American, Alfred Bere in court over allegations of using NGO money for personal gain
A United States embassy centre for disease control boss - in charge of preventing HIV and TB - said he would “most likely” contract diseases in South Africa’s unhygienic prisons if he was not released on bail.
On Wednesday Dr Alfred Bere‚ 37‚ was granted R100‚000 bail after he was busted by the Hawks for allegedly being part of a scheme which defrauded the South African Clothing and Textile Workers Union’s worker health programme of donor money worth R25-million.
Bere‚ a US resident who was born in Zimbabwe‚ achieved his PhD in Mucosal Immunology from the University of Cape Town in 2010. He works as the branch head for prevention of HIV and TB for the US government’s centre for disease control and prevention (CDC).
According to the Hawks he was tasked with overseeing donated funds and allegedly used the funds for personal gain.
“The funds were donated from the United States of America‚ meant to be redistributed to deserving Non-Profit Organisation (NGO) to fight the spread of diseases by providing health care services to key groups and individuals‚” said Western Cape Hawks spokesperson Captain Philani Nkwalase.
“It is further alleged that funds were injected to one deserving NGO‚ which was later coerced to take up another separate NGO as a subsidiary. The funds from the subsidiary was allegedly used for personal gain and further transferred to a personal account‚” he said.
He was arrested on August 24 at the Beit Bridge border crossing after he and his wife tried to cross the border. But he claims he was on his way to go visit his mother for a weekend in Zimbabwe.
According to his affidavit‚ which was read out in the Cape Town Magistrates Court on Wednesday‚ he was told by the US embassy to “stay put” - this was after the Hawks investigators first called him on August 22.
“At that time I had no knowledge of what the purpose of the investigating officer’s call was‚ however‚ as he is part of the authorities‚ I felt duty bound to revert to him and I did so‚” he said.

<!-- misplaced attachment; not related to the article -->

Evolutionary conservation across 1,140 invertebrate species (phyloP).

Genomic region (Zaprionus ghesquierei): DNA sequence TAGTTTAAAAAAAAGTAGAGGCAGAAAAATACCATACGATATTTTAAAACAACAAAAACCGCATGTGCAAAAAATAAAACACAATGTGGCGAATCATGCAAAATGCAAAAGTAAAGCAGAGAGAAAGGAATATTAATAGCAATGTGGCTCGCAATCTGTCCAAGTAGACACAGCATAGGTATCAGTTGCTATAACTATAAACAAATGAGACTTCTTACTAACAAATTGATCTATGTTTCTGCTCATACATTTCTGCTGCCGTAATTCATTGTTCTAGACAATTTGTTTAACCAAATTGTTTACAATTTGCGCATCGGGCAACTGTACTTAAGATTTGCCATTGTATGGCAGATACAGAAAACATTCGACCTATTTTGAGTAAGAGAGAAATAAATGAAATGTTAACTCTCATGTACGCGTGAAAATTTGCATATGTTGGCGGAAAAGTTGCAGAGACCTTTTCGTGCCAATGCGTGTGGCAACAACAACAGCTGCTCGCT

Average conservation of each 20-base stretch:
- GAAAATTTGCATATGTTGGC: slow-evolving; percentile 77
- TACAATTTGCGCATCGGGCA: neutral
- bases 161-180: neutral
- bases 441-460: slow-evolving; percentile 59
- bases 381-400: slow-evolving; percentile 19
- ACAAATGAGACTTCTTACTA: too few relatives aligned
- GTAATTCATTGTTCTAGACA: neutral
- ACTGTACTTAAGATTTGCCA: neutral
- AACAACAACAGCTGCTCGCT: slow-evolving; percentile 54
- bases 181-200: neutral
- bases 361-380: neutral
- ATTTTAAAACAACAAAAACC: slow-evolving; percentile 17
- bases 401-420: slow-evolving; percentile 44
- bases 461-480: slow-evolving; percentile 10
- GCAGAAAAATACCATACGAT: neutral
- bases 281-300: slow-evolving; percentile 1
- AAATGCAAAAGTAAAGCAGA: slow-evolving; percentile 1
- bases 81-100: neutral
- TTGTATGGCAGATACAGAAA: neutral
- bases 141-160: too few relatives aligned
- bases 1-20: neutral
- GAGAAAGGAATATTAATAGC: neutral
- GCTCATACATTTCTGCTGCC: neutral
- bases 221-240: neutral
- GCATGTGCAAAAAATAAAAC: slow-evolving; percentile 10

He said that he informed the embassy of the telephone call after he also spoke with his Johannesburg based attorney.
He said that the embassy told him that the “South Africans should seek permission of the US embassy” if there was a need for them to “have my audience”. He said that the embassy told him at the time that the Hawks had not made such a request and he subsequently decided to take his trip to Zimbabwe.
But his trip was ended before it started when the cops nabbed him as he was about to cross into Zimbabwe and he said he was informed that a warrant for his arrest was circulated by the Hawks in Cape Town.
He was transferred to Cape Town after making a brief court appearance in Musina.
US diplomatic staff were also present in the public gallery‚ which is situated above broken plumbing pipes from the Magistrates Court’s toilets‚ which provide a steady and reliable flow of putrid odour to the unfortunate court attendees.
The US embassy hired Mathewson Gess Attorneys to do a watching brief of the case‚ and advocate Andre Johnston told TimesLIVE that the embassy had not yet taken any action against Bere because they have not yet seen the police docket with the evidence on the case.
While in court‚ Bere had a flip file with the words “US Justice Department” written on it.
Johnston said that the US authorities hired them because they’re “quite far away and don’t know procedurally what’s going on”.
“I don’t think they properly understand the merits of the matter‚” he said.
“Internal investigations need to take place‚ and those can only take place once the US government is in possession of the necessary information‚” added Johnston.
He said that the US justice department were requesting information on the case so that they could start internal investigations.
His arrest was the result of two search and seizure operations in October 2017 and in August this year‚ and the Hawks have said that more arrests could not be ruled out.
The case was postponed for a Regional Court date on December 13.